Friday, November 11, 2016
Curator: Kyoko Sato
Editing Director: Mami Kosemura
In Cooperation with: Hiroshi Kono
Light Year 14: Japan Parade is in conjunction with the exhibition, “The Yuko Nii Retrospective,” celebrating the WAH Center’s 20th Anniversary. Light Year 14: Japan Parade was originally exhibited on June 2, 2016 as a public art video projection in Dumbo, Brooklyn, organized by 3_Search and the Leo Kuelb Collection. During this show, artists’ videos were projected on the underside of the Manhattan Bridge Archway.
Kyoko Sato, an experienced, independent curator, has brought together a broad group of artists to make the “Japan Parade” possible. The contributing artists are all internationally active, Japanese artists; each bringing a unique style of videography to the project: Momoyo Torimitsu, who is known for works featuring Japanese businessmen, Motoko Wada, who worked on the 3D Snoopy movies, Kenji Toma, a photographer who has taken many photos for luxury brands such as Chanel and Dior, Mami Kosemura, an associate professor at Wako University in Tokyo, Kenji Kojima, who is known for his ‘techno synesthesia’ art, ON megumi Akiyoshi, known for her flower-themed works, and Yuki Ideguchi, who has just finished his first solo show in New York. (in collaboration with Suguru Ikeda and Masatora Goya). Director of animation films, Shigeyoshi Tsukahara recently joined the project for this event.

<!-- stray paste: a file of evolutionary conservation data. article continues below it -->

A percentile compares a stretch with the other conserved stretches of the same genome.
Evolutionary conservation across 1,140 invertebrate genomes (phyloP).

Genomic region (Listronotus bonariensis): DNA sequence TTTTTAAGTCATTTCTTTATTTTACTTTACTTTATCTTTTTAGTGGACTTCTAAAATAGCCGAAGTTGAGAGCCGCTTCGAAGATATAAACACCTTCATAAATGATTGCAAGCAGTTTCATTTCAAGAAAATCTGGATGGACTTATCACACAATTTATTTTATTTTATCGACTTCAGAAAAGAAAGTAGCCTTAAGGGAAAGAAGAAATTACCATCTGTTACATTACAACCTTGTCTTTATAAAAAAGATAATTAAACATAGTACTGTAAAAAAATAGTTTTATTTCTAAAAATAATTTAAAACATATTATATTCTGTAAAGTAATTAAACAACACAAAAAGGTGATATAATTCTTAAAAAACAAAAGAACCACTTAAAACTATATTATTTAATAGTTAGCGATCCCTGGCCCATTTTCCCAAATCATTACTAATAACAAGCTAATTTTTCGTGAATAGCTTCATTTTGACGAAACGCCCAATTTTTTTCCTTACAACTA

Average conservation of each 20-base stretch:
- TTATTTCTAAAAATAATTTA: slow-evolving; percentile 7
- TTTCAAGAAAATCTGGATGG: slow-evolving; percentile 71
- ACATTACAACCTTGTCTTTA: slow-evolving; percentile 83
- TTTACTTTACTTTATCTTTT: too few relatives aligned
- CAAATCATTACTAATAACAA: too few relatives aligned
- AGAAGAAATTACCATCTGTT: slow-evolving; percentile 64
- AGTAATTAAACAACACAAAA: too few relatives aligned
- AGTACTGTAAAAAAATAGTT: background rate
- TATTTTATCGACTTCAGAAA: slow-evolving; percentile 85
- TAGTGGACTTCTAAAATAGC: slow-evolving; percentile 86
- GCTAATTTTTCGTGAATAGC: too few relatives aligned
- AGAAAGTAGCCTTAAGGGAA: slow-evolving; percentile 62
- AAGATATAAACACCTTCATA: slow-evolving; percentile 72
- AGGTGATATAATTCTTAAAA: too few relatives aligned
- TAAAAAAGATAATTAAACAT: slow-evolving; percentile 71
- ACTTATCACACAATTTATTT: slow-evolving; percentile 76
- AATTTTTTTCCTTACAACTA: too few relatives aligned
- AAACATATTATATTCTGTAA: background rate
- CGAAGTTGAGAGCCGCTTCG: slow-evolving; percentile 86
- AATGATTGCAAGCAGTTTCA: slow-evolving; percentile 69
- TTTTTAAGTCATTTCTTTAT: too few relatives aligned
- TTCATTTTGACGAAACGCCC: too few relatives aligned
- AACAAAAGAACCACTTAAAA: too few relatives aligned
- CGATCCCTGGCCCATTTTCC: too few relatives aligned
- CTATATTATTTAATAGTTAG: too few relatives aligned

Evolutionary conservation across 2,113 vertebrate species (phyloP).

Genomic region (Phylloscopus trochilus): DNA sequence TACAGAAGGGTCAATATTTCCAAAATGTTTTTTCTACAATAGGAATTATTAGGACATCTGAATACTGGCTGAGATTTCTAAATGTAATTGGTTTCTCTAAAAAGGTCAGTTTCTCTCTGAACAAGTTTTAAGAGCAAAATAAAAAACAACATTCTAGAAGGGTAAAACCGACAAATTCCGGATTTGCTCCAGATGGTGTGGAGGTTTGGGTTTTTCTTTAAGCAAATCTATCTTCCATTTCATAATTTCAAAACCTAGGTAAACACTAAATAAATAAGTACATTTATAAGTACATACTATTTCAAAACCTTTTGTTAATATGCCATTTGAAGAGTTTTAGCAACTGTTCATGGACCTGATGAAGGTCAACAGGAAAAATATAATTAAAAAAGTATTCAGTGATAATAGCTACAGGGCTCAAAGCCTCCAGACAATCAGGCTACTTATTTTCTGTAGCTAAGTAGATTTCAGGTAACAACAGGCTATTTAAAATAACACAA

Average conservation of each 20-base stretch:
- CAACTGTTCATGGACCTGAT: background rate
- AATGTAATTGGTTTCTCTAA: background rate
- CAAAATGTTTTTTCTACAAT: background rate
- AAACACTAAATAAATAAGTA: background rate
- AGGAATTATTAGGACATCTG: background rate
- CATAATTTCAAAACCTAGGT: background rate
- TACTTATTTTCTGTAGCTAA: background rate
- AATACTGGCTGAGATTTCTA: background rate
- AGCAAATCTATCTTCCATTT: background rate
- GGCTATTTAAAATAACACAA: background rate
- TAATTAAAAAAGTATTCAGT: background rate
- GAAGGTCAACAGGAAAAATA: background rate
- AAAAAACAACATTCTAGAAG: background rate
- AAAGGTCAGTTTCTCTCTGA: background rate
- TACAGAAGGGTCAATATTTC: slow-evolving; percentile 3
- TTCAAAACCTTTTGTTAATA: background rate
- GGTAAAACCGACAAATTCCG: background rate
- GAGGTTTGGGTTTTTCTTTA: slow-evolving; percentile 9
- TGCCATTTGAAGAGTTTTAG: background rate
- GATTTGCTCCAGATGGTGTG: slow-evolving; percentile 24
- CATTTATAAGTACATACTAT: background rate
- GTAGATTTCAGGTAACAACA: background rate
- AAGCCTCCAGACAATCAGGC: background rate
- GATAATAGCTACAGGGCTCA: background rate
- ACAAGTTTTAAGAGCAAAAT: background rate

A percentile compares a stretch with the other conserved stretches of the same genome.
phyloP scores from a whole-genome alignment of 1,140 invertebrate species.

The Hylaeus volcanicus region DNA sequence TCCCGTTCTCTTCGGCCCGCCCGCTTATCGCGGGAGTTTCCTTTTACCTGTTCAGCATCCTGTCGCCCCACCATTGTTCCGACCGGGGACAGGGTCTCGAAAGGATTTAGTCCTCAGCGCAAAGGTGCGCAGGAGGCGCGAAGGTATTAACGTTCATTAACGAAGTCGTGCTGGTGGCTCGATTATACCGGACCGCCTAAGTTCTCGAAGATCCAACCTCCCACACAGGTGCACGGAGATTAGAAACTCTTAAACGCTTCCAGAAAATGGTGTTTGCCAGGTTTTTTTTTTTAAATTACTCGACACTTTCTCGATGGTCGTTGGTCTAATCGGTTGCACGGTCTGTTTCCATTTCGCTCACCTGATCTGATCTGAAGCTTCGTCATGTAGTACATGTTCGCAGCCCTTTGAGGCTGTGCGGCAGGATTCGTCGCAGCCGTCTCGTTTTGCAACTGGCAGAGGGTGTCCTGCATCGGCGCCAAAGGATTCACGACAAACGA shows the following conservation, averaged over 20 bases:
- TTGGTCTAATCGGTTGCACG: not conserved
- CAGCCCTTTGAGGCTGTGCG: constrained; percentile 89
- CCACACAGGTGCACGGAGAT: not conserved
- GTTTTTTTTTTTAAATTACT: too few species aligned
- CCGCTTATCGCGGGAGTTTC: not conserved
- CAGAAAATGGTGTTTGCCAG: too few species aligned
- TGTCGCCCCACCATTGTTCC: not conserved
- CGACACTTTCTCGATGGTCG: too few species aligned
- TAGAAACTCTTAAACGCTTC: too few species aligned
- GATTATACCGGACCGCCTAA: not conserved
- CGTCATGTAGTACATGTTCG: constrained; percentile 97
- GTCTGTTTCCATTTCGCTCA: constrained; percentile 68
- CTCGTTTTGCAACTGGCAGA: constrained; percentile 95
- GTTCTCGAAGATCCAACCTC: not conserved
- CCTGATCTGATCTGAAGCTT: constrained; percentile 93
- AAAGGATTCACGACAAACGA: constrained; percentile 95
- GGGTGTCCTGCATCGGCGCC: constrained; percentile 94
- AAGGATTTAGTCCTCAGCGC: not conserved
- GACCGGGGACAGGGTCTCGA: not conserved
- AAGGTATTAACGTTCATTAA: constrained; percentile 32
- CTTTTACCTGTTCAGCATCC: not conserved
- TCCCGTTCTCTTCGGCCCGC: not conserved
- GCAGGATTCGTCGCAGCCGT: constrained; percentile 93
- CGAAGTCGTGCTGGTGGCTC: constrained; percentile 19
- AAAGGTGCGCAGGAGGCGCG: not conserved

The theme of the video is centered on Japanese culture. They will use modern animation and high-tech methods to express traditional Japanese culture such as fusuma (sliding door) paintings, woodblock prints, Japanese novel and unique Japanese customs. The video will last around 30 minutes providing an exploration of Japanese culture through many unique lens. Leo Kuelbs Collection is an art project series founded by curator and art collector Leo Kuelbs, who is based in New York and Berlin. The outstanding works of Kuelbs includes DIVINE COALESCENCE (2012, Berlin) organized by Don Perignon, and THE DIAMOND SKY (2014, New York) organized by Tiffany & Co. at the Guggenheim Museum. Both works are presented using Projection Mapping and displayed over the inner walls of the entire building. They have also created many public art projects. BLUEPRINTS AND PERSPECTIVES (2013), and SENSE/COALESCENCE (2015) were presented in Dallas, in which videos were projected on the outside walls of a building.